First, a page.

The study compared the regional accessibility and transport efficiency of scarce and abundant biomass by creating two imaginary scenarios for biomass collection. The transport options modelled were a smaller capacity tractor transport and a larger capacity combined transport vehicle.

A map of the Ii region showing the locations and area relations of agricultural parcels under environmental management and logistical alternatives from the parcels to the collection point along tractor and combined transport routes.
Figure 1. Modelling scenarios for tractor transport (a) and combined vehicle routing transport (b) in the Ii region.
A map of the Nivala region showing the locations and area relations of agricultural parcels under environmental management and logistical alternatives from the parcels to the collection point along tractor and combined transport routes.
Figure 2. Modelling scenarios for tractor transport (a) and combined vehicle routing transport (b) in the Nivala region.

Even in areas of scarce biomass, the utilisation of biomass can prove effective

In the study it was found that there can be large regional differences in biomass accessibility, as shown in the figures above. However, the analysis of transport efficiency shows that even in areas of scarce biomass, transport efficiency can still be good, almost equal to that in areas of more abundant biomass.

A spatial analysis and different transport scenarios can therefore be used to determine whether large enough quantities of agricultural and rural side streams can be found for circular economy use within sufficiently short transport distances. Routing modelling can be used to make accurate regional comparisons of accessibility and logistics.

However, it was found that the spatial data on field parcels needs to be improved in order to better identify the actual amount of unused biomass.

The rate of biomass utilisation in the agri-environmental lands covered by the study varies between farms, depending, among other things, on the type of agricultural production. For example, some areas may be used for grazing. More accurate statistics are therefore needed to estimate the amount of unused biomass, for example by specifying information on grazing and other biomass use at farm or regional level.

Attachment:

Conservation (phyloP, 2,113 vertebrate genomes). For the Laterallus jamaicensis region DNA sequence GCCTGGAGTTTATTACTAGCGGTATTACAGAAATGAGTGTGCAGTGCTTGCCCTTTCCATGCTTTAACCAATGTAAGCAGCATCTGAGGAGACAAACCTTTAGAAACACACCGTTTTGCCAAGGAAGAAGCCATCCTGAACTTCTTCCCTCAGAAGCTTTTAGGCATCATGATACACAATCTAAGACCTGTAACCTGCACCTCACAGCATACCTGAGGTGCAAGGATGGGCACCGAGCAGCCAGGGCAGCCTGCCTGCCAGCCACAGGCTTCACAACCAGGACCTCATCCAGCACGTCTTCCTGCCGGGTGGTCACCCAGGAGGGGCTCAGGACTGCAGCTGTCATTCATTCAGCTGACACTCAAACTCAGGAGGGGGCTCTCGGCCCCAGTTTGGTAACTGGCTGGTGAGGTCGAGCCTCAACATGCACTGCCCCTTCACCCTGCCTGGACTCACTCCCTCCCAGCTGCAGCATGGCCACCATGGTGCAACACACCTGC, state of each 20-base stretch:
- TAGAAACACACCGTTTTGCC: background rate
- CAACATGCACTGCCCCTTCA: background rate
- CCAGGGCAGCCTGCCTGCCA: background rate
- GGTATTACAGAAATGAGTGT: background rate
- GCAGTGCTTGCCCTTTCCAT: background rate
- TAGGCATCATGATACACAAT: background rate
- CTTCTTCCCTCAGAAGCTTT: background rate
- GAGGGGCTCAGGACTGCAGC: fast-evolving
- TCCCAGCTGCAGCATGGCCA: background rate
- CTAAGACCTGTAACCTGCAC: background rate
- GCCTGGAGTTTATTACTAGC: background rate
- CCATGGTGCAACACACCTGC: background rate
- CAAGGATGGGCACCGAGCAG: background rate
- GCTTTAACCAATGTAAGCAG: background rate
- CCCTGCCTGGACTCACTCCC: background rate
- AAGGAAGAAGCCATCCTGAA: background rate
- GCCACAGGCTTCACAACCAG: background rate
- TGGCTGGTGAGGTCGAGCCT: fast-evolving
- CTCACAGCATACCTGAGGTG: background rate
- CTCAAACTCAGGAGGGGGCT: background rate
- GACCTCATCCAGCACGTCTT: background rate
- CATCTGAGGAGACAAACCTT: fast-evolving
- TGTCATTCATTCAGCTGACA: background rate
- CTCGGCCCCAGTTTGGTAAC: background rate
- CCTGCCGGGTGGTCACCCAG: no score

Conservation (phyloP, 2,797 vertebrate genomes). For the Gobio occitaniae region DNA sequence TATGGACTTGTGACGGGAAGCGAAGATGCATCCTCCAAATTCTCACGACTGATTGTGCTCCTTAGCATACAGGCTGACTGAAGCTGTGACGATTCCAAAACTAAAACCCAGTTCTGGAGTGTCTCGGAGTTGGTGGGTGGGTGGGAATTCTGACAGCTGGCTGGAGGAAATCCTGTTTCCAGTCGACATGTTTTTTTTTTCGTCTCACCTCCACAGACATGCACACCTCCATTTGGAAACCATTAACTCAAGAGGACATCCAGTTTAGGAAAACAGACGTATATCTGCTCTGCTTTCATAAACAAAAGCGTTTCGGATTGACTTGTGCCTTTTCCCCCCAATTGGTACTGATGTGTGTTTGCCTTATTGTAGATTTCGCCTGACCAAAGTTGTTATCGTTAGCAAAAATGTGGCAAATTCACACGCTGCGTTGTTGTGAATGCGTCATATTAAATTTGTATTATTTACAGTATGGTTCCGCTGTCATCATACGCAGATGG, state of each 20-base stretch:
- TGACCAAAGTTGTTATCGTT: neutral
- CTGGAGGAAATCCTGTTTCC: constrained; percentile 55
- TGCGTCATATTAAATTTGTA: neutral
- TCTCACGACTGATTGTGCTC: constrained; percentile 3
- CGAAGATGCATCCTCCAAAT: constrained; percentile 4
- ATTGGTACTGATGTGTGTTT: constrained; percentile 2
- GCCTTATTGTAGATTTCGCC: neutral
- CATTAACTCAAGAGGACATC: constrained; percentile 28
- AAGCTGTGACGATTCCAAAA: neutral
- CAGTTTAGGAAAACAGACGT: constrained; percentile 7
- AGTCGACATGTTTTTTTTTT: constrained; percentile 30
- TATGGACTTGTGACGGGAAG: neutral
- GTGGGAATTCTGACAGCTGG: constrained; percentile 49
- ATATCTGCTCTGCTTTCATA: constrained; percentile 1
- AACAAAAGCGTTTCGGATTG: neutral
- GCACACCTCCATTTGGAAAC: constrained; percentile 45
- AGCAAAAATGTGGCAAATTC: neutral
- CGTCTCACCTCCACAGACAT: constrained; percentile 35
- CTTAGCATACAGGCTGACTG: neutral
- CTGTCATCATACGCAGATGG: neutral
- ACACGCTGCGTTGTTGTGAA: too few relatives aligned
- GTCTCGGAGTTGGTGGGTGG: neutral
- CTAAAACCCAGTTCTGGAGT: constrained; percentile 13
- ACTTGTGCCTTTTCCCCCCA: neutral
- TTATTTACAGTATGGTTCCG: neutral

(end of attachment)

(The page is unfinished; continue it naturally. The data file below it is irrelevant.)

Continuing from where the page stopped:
The research was carried out in KASKI project implemented between 1.6.2021–31.10.2023 by Iin Micropolis Oy, Iilaakso Oy, the Kerttu Saalasti Institute of Regional Excellence Research Group at the University of Oulu and the Chemical Process Engineering Research Unit at the University of Oulu. Funding is provided by the Regional Council of North Ostrobothnia and the European Regional Development Fund, as part of the European Union's response to the covid-19 pandemic. The side-stream analyses have been carried out by the Regional Excellence Research Group.

Research article:
Ollila, Katri ja Kotavaara, Ossi (2023). Measuring Accessibility and Optimising Logistics of Marginal Land Grass Biomass in the Case of Northern Ostrobothnia, Finland. European Countryside, 15(4) 542–562.

Report published about the same topic in Finnish:
Ollila, K. & Kotavaara, O. (2023). Open access field parcel data open up new opportunities for the use of rural side streams – Sub-report of the project Growth from the circulation with green techniques (KASKI). Publication of Kerttu Saalasti Institute of the University of Oulu 3/2023. ISSN 2814-4406.